zeagus says:

I would be way more worried if there were a way to actually use the exploit he's found. As it stands its a theoretical exploit that isn't all that much use. Its like some exploits in the software that I support that came to liht recently. They basically amounted to an elevation of privilee IF you already had physical access to a box on the network already. IOW its less scary than it sounds in both cases. Its like someone sayin - "Haha! I can totally steal your wallet... if you hand it to me and then turn away for 30 minutes while I abscond with it." Just not worth quite the outrae level, IMO.

iErik says:

@neil
Get over myself?
For what, being more educated than you?
"Everyone knows companies often employ hackers and as the article also points out hackers often find holes and point them out to companies"
Those are ethical hackers... dont comment if you dont know shit about the subject kid. Thanks!

fassy says:

@Rene:
Kind of. He discovered two exploitable bugs leading up to the first Pwn2Own contest, but, since the rules said you can only win once, he used the first right away and held back the second bug. The next year, Apple still had not fixed that vulnerability -- and nobody else knew about it, since he remained quiet -- so he used it to win the contest again.
As for whether or not he should have told Apple...well, it is a grey area. Certainly, it would be verging on (or perhaps actually is) criminal to release details of a bug or how to exploit it before notifying the vendor, but Miller has never done that. He has just said that there is a vulnerability that could potentially be exploited, and never provided the barest hint of a clue on how it could be done.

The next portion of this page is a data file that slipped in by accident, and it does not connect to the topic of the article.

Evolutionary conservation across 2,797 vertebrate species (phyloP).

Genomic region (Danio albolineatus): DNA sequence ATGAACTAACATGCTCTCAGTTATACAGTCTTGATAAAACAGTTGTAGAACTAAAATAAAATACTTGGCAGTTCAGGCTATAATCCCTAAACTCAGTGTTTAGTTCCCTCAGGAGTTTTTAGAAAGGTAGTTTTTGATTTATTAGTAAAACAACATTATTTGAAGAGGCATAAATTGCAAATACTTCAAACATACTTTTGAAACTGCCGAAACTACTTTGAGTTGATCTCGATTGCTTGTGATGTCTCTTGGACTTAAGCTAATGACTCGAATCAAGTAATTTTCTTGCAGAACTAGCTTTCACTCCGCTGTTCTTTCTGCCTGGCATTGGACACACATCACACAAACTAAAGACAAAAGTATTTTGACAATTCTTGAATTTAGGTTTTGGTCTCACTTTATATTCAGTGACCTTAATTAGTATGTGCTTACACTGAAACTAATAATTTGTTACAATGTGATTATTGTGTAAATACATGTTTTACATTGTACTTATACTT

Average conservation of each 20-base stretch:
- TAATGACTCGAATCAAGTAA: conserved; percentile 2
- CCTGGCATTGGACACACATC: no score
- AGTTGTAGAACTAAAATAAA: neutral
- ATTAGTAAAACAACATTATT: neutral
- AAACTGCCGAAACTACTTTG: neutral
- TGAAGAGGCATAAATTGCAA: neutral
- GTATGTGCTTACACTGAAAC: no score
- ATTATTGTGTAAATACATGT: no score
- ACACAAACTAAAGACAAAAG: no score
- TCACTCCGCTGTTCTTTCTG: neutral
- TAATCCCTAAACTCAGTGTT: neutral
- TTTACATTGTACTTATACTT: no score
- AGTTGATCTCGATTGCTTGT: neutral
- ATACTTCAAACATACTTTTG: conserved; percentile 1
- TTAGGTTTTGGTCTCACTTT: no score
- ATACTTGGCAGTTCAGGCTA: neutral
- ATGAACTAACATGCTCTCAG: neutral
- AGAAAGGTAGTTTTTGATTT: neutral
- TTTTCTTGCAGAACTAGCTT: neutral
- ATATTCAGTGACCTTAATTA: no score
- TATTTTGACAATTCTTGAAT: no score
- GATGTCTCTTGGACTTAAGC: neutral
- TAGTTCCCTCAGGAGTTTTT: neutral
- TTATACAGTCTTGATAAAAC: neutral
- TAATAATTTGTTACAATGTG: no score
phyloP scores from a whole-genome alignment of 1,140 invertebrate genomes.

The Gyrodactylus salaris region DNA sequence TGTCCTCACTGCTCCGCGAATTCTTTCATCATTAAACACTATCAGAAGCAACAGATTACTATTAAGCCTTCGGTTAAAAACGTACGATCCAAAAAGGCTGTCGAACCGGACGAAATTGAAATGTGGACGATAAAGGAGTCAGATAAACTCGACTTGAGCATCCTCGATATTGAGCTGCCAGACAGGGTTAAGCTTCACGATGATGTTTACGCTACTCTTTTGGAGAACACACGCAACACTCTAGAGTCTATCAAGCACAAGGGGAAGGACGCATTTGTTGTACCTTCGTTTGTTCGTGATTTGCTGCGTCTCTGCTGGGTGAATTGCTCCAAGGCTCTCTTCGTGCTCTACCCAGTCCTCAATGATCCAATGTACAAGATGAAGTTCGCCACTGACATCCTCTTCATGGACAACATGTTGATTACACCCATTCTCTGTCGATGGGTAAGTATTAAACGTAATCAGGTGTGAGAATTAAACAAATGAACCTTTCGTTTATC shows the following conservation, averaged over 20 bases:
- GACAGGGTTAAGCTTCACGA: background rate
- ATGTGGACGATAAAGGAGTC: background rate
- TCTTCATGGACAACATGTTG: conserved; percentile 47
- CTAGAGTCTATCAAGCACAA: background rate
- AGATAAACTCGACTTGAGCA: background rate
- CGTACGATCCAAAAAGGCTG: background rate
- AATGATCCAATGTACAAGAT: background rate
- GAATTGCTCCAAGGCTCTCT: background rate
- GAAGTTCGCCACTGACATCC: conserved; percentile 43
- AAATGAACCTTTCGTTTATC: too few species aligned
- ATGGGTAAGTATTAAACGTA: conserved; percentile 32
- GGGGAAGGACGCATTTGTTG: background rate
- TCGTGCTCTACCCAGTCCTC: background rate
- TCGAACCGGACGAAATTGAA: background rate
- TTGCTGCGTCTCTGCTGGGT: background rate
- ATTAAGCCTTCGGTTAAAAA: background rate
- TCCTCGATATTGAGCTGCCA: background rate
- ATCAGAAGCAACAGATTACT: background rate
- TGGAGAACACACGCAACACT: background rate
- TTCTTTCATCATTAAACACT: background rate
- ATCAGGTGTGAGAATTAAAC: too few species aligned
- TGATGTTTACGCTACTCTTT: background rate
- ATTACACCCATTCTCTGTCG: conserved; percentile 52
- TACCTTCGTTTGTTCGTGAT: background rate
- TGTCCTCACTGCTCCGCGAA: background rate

At this point, the ball is really in Apple's court to do something about this vulnerability -- track it down themselves, give Miller a call, or ignore him as a crackpot. Given Miller's history, he seems unlikely to be a crackpot, and if Apple wanted to fix it immediately, they would hire him.
But also, given Miller's history of never using an exploit maliciously, Apple seems to be taking the tact nobody else will figure out how to exploit it, and, if they wait a year, they can get the Pwn2Own contest to pay for the legwork and get the details for free in a few months. I happen to agree with Apple the risk of a wild exploit before the next Pwn2Own is very low, but I find their attitude towards security far more disturbing than anything Charlie Miller should or should not be doing.

Rene Ritchie says:

fassy,
I think the trouble is people like a puzzle. Just look what happened with domain cache poisoning. Word gets out about an attack, people start discussing it, people stumble upon the method, and suddenly it's in the wild -- and that was even after it was disclosed to vendors.
If Miller wants to set up a paypal donate button to make some cash, I'll gladly click on it. In the meantime, I'd like my iPhone to be as safe as programatically possible, so here's hoping he discloses vulnerabilities to the manufacturers as he finds them, the he can get his fame at white hat conferences presenting on his findings... after they've been patched :-/

Mark Asher says:

I don't think that Miller ever did gain root access with his Pwn2Own hacks. It's hard to do anything malicious on the Mac without root.